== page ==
MS is a complex disorder in which several unknown genetic and environmental factors damage the central nervous system. An individual’s risk of developing MS increases if a close family member has MS. However, there is currently no way to predict which family members will develop MS.
The Genes and Environment in Multiple Sclerosis (GEMS) is a US based multi-centre study that aims to identify the genetic, environmental and immune profiles that may increase a person’s risk of developing MS.
In this study, which was part of GEMS, researchers analysed the genes and backgrounds of people who had no symptoms of MS, but who had close family members with MS. They recruited 100 participants who they classified in two groups; 41 at higher risk (40 women [98%]) and 59 at lower risk (25 women [42%]). Each participant’s risk was assessed using a weighted score comprising an individual’s genetic burden and environmental exposures. Given the unequal sex distribution between the 2 groups, the analyses were restricted to women (n = 65).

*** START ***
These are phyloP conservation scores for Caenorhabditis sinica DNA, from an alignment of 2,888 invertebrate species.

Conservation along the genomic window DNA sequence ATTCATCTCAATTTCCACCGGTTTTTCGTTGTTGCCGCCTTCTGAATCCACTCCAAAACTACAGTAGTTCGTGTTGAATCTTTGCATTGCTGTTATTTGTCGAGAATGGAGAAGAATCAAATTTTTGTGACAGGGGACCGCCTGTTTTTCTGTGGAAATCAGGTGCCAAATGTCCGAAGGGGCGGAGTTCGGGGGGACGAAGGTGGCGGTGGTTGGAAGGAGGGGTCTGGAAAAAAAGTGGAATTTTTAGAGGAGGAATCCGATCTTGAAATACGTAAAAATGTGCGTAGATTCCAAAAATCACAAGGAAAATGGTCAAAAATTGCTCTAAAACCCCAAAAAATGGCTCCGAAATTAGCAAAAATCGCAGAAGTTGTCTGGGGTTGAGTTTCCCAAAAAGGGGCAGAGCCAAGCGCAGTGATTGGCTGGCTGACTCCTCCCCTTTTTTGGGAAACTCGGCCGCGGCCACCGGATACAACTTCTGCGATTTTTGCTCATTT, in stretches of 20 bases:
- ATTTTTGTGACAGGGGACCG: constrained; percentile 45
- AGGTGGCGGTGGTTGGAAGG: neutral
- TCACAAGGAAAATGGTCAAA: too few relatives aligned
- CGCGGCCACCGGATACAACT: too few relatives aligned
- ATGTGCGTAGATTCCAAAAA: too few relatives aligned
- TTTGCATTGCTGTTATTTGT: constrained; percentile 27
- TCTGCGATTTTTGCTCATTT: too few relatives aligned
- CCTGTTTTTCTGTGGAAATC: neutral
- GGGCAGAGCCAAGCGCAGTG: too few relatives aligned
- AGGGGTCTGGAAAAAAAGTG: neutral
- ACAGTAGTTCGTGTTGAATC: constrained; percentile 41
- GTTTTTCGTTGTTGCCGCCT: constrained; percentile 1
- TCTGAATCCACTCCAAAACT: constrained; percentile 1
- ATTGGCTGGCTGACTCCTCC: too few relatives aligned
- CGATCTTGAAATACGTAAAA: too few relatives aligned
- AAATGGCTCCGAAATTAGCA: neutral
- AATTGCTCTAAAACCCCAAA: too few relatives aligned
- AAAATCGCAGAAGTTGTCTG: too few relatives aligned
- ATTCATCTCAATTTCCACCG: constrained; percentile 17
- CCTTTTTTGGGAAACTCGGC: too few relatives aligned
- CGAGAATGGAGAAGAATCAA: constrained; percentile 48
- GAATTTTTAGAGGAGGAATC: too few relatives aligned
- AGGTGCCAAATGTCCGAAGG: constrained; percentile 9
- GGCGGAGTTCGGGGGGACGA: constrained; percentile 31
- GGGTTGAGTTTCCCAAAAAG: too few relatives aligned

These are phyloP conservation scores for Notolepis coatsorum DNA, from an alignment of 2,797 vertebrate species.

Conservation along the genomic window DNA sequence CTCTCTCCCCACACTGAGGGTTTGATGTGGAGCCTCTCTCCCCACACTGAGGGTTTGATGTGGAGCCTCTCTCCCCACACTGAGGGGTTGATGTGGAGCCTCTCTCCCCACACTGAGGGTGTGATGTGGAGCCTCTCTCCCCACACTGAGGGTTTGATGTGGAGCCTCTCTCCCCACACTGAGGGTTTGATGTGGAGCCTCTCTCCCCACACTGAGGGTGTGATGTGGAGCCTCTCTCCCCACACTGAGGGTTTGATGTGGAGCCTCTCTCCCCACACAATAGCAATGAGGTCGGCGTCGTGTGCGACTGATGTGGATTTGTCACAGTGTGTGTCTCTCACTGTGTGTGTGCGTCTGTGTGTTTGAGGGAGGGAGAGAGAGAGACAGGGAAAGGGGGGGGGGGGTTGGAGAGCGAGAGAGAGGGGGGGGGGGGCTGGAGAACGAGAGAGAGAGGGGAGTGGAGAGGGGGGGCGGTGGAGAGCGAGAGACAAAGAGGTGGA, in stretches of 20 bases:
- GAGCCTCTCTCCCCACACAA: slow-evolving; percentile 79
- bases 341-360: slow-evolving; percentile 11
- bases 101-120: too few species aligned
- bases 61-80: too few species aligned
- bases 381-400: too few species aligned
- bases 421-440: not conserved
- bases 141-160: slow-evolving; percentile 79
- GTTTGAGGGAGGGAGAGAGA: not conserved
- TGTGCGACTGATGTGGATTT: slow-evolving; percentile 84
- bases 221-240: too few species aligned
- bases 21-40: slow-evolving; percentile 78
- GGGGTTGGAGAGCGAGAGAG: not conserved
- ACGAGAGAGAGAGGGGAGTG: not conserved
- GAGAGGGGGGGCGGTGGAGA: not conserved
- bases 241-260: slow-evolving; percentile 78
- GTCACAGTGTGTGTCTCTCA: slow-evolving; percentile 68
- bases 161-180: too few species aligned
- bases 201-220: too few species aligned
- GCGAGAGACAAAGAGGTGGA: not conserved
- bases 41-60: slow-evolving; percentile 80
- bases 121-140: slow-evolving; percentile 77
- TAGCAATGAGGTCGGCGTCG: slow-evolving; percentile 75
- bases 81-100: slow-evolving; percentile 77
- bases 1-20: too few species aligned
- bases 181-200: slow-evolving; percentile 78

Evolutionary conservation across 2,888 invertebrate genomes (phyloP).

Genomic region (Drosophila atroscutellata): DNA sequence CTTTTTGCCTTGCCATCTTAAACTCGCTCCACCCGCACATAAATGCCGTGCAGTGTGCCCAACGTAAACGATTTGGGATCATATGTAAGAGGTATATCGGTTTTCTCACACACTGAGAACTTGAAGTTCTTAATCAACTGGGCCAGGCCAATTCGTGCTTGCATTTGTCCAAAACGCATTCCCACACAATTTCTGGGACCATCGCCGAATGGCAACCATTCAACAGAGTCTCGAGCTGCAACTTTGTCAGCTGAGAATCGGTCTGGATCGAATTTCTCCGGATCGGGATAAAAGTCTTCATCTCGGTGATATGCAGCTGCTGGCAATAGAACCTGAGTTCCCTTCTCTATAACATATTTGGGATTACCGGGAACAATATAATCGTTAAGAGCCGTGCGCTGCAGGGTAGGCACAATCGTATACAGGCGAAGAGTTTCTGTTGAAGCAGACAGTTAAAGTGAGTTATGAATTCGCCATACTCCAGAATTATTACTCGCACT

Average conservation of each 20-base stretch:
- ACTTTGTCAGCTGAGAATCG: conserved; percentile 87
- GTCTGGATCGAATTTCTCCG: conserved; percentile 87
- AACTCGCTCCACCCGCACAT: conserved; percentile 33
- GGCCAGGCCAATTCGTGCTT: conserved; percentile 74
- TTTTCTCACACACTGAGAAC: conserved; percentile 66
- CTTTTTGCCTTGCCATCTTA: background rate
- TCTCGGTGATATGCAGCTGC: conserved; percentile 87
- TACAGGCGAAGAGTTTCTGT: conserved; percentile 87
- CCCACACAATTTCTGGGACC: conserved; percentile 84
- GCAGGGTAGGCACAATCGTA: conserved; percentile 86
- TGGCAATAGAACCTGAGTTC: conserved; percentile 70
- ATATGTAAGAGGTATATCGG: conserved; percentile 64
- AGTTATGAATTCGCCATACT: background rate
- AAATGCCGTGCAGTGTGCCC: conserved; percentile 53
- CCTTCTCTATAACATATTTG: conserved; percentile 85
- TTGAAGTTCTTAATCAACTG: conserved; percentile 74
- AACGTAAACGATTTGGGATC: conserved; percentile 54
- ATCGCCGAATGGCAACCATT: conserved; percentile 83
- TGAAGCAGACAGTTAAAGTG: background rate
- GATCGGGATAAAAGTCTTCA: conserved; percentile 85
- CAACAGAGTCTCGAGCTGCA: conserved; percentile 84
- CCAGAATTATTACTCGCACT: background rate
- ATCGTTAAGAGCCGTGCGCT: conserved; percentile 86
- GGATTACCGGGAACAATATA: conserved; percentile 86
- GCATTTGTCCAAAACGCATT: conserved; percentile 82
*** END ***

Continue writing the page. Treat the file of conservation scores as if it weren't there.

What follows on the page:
In a subgroup of 47 of the women, those at higher risk showed significantly poorer performance in a neurological vibration sensitivity test. In addition, five out of the total 65 women in the study (4 in the higher risk group and 1 in the lower risk group) showed early signs of MS in MRI examinations.
The authors concluded that people with a higher risk of MS who also have a close relative with MS are more likely to have early subclinical manifestations (with no noticeable symptoms) of MS, which underlines the importance of early detection in higher risk individuals.
Read the full article (external website opens in a new window)